The weeks are speeding past in a blur of Zooms. However, I’ve found time to read – alongside the rivalry, gore, sex and drama of Tom Hollander’s Rubicon – Ultimate Price: The Value We Place on Life by Howard Steven Friedman.
This is an unpromising subject in some ways: policies and regulations often place an implicit, or sometimes explicit, value on human life. How is that value determined? Is it consistent in different domains? What’s the fair and ethical way to make such judgments, which are inevitable when it comes to deciding which costly safety measures to enforce through regulation or whether to purchase an expensive drug for medical treatments, or how much to compensate crime or accident victims.
The short answers are that the value of life – even the dry-sounding Value of a Statistical Life – is inconsistently established and rarely debated. Monetary values and lives never feel like they belong in the same conversation. Rather, the issue is often the subject of industry lobbying and political horsetrading. Some regulations – eg environmental ones imposing costs on industry – are massively scrutinised. Others – eg extra airline security – are not. Some lives are valued at millions, others – including foreign civilians killed by drones, say – are not valued at all. Cost benefit analysis is sometimes uncomfortable, consistent cost benefit analysis even more so.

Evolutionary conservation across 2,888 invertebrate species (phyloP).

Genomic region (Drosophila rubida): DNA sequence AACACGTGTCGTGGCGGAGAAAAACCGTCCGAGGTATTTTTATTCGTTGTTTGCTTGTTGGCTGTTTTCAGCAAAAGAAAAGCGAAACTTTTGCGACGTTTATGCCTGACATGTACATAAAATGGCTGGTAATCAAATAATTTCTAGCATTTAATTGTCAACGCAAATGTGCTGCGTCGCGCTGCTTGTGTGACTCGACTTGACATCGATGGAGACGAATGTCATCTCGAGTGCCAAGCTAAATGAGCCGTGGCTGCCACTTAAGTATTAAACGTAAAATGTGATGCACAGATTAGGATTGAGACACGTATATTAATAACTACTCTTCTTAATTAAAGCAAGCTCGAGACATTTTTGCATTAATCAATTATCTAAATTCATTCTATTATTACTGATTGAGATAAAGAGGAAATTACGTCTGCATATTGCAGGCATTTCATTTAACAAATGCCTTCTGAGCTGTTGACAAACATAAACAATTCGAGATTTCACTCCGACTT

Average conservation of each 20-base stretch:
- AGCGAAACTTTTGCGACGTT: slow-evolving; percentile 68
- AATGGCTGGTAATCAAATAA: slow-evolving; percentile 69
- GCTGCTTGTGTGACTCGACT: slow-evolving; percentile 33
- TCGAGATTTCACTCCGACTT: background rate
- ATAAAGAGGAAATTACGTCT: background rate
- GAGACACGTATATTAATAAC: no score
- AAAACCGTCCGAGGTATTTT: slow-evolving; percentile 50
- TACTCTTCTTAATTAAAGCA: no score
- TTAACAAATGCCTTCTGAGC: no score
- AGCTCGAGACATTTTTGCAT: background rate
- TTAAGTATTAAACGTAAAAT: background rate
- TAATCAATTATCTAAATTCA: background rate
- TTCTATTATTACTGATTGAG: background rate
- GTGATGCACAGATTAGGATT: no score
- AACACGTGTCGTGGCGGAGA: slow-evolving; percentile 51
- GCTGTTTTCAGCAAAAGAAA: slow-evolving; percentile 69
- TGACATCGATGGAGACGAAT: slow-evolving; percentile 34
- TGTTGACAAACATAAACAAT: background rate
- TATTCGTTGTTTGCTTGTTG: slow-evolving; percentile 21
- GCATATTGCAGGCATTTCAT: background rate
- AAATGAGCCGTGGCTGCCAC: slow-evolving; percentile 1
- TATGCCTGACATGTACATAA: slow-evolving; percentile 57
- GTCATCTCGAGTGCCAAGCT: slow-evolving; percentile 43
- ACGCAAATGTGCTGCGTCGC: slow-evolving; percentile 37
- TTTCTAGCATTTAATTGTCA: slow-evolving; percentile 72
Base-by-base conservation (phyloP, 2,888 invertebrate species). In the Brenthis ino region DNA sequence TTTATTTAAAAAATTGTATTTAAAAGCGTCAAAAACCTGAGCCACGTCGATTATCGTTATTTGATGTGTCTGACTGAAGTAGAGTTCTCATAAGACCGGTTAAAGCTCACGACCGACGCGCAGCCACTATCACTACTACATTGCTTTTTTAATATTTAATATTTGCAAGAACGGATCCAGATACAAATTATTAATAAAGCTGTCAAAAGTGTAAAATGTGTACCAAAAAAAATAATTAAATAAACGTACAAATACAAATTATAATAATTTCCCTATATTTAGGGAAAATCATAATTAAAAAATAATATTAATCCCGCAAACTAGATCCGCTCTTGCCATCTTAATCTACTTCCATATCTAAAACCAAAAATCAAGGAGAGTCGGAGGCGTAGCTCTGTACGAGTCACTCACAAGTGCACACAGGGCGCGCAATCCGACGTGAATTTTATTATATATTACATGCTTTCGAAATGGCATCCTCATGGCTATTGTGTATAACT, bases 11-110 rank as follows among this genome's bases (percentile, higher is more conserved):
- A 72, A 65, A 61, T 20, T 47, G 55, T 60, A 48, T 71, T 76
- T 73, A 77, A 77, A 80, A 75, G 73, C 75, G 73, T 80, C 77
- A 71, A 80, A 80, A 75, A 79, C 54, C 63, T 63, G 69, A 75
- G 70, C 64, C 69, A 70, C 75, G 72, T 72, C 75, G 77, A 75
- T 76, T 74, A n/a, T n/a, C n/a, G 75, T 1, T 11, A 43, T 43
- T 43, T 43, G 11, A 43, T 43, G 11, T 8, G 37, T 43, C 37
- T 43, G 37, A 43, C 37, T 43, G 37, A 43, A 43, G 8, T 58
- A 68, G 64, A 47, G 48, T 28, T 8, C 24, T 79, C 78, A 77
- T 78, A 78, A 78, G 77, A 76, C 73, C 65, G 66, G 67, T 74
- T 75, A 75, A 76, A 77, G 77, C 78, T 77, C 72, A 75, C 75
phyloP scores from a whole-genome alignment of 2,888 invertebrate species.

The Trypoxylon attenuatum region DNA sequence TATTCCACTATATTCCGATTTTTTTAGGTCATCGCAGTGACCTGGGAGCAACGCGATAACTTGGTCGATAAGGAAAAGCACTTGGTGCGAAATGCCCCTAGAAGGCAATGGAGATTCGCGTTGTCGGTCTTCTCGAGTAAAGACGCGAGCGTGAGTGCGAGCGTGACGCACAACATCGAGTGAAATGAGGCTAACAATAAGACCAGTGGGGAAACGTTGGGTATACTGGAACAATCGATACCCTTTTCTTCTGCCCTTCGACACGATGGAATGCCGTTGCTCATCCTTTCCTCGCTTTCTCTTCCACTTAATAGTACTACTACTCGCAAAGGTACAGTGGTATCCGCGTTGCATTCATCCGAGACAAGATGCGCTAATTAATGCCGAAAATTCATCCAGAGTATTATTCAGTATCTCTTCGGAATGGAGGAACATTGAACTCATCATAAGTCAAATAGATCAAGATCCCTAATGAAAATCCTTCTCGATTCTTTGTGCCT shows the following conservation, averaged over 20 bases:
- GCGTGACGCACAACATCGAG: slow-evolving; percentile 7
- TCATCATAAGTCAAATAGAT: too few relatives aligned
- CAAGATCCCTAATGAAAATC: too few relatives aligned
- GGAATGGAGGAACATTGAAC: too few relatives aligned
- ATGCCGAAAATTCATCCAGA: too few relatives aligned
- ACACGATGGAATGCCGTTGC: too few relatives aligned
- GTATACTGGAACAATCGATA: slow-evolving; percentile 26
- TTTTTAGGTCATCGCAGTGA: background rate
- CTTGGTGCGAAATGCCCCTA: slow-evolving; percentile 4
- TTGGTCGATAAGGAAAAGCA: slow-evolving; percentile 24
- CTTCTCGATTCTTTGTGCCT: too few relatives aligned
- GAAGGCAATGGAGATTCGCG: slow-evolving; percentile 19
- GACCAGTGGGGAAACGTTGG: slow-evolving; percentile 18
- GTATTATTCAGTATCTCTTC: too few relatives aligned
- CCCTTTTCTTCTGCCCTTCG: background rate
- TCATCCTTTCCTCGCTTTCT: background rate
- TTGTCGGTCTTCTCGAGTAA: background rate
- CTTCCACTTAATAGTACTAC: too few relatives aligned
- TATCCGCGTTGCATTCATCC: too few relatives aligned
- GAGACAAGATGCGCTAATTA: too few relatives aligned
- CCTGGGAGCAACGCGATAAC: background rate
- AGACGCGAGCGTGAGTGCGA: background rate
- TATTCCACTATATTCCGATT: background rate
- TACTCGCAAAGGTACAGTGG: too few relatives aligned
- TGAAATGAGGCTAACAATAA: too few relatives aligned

I picked up the book with a slight sense of duty as I do one lecture on this area, and can report that it’s very clear and well-informed. It has loads of thought-provoking examples. There is a US focus (health insurance) but the applications are wide. It will make a great supplementary read, giving students loads of examples to get them thinking and plenty of additional references. There isn’t as much as you might think giving an overview of these issues so I welcome this one and will add it to the reading list.